The forty-third annual convention of the New York State Woman Suffrage Association (NYSWSA) was held at Ithaca on Tuesday through Friday, October 31–November 3, 1911. Approximately 200 women delegates attended the convention. The Ithaca Hotel served as the convention headquarters. First Baptist Church at DeWitt Park served as the venue for all public sessions. And the mansion then occupying this site was the setting for an evening reception probably attended by suffrage leaders Susan B. Anthony, Emily Howland, Harriet May Mills, and others.
From 5:00 to 7:00 p.m. on Tuesday, October 31, a reception was given by the Political Study Club of Ithaca at the mansion of Juanita Breckinridge Bates (1860–1946), a locally prominent suffrage campaigner.
The Bates Story. Juanita Breckinridge was the first woman to receive a Bachelor’s of Divinity degree and be ordained as a Congregationalist minister. (The denomination changed its policy to admit women into ministry as a result of considering her application.) In 1892, she succeeded minister and suffragist Annis Ford Eastman as pastor of Brookton Congregational Church. (Brookton, now Brooktondale, is a hamlet seven miles southeast of Ithaca.)
Breckinridge met Town of Ithaca Supervisor Frederick Bates, who courted her to the degree that he could given that both were public figures. Further complicating any attempts at courtship was the novelty of Breckinridge's status as a woman minister, which placed her under extraordinary public scrutiny in and around Ithaca. In 1893, Breckinridge resigned from Brookton. She made a trip to the Midwest and visited the World's Columbian Exposition at Chicago. Apparently Fred Bates rendezvoused with her there; away from the curious eyes of Ithacans, the couple married in Rock Island, Illinois. The couple then made a brief tour of Europe. Late in 1894 (apparently after the NYSWSA's first convention in Ithaca, held in November of that year), the couple moved into a mansion at 310 North Aurora Street. As Frederick was wealthy, the home was famously opulent, including a Louis XVI parlor styled by Ithaca architect William Henry Miller. Juanita threw herself forcefully into suffrage and other reform work, frequently opening her home as a center for woman’s-rights activism. (Nineteenth-century practice was to use the singular, woman's; later practice was to use the plural, women's.)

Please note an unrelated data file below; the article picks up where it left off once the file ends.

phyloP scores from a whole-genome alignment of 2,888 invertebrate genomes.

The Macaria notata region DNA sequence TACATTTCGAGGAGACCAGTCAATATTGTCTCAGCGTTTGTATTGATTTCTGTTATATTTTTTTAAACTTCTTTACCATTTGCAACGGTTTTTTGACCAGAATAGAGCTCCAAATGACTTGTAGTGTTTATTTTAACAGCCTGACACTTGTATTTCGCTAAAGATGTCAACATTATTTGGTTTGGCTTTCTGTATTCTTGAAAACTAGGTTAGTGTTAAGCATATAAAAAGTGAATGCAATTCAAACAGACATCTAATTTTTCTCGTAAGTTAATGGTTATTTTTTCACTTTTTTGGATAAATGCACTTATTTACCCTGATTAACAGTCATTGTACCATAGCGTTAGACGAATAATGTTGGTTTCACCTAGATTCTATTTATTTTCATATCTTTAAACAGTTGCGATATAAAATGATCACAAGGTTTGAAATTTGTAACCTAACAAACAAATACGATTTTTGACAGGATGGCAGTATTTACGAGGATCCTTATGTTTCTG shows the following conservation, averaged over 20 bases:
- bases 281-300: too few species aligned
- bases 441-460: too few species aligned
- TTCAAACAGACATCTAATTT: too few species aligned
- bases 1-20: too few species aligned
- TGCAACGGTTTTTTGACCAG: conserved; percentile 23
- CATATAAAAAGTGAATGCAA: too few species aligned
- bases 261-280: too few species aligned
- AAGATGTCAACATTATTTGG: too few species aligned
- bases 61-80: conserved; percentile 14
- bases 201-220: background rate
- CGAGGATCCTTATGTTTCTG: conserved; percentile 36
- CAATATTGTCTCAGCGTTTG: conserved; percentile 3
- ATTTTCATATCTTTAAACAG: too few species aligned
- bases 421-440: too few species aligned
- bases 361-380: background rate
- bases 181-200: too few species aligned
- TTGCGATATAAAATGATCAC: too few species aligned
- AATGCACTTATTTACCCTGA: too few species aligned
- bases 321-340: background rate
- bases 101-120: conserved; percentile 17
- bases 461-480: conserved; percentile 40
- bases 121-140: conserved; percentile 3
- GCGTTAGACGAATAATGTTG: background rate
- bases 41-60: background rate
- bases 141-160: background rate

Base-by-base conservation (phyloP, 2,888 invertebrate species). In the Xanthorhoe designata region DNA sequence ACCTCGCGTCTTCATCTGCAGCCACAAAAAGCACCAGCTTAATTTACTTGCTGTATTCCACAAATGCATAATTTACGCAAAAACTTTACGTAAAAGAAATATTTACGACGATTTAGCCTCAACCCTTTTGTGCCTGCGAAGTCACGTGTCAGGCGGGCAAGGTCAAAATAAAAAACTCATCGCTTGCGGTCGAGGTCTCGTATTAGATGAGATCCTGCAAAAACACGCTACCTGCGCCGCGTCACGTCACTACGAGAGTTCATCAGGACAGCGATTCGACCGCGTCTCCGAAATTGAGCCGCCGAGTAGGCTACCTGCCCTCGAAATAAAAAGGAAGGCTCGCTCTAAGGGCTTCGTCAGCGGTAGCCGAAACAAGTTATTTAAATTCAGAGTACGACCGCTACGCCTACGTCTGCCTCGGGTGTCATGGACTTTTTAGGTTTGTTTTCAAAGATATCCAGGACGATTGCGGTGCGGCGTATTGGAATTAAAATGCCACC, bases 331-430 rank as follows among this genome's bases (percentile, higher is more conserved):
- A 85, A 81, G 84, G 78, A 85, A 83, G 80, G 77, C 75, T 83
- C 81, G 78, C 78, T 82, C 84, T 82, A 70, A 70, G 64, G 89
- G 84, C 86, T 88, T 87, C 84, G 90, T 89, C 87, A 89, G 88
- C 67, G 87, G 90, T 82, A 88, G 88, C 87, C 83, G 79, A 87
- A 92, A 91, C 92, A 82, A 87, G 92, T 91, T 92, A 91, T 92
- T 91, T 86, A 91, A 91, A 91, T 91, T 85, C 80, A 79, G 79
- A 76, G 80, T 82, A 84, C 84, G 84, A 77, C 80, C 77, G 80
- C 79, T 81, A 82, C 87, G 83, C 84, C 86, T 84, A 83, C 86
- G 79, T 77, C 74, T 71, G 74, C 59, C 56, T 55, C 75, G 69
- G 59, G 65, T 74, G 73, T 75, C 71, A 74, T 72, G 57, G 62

Four years after the Ithaca conference, in 1915, a woman suffrage amendment would narrowly fail in the New York State legislature. (It would succeed two years later, empowering women to vote in New York elections three years before national suffrage was enacted in 1920.) Vowing to continue the fight after the bruising loss in 1915, Bates penned what would become her best-remembered statement: "Suffrage has fallen, but it has fallen forward."
Frederick Bates died in 1922. Juanita took over management of his substantial estate and continued her woman's-rights work. She died at Ithaca on June 11, 1946. She was buried in Ithaca's Lake View Cemetery.
The Building and Site. Unfortunately, no images of the Bates mansion are known to exist. The structure was apparently razed and replaced in the 1960s by a nondescript professional building housing an accounting firm and a title company.
Thanks to Patricia Longoria for research assistance.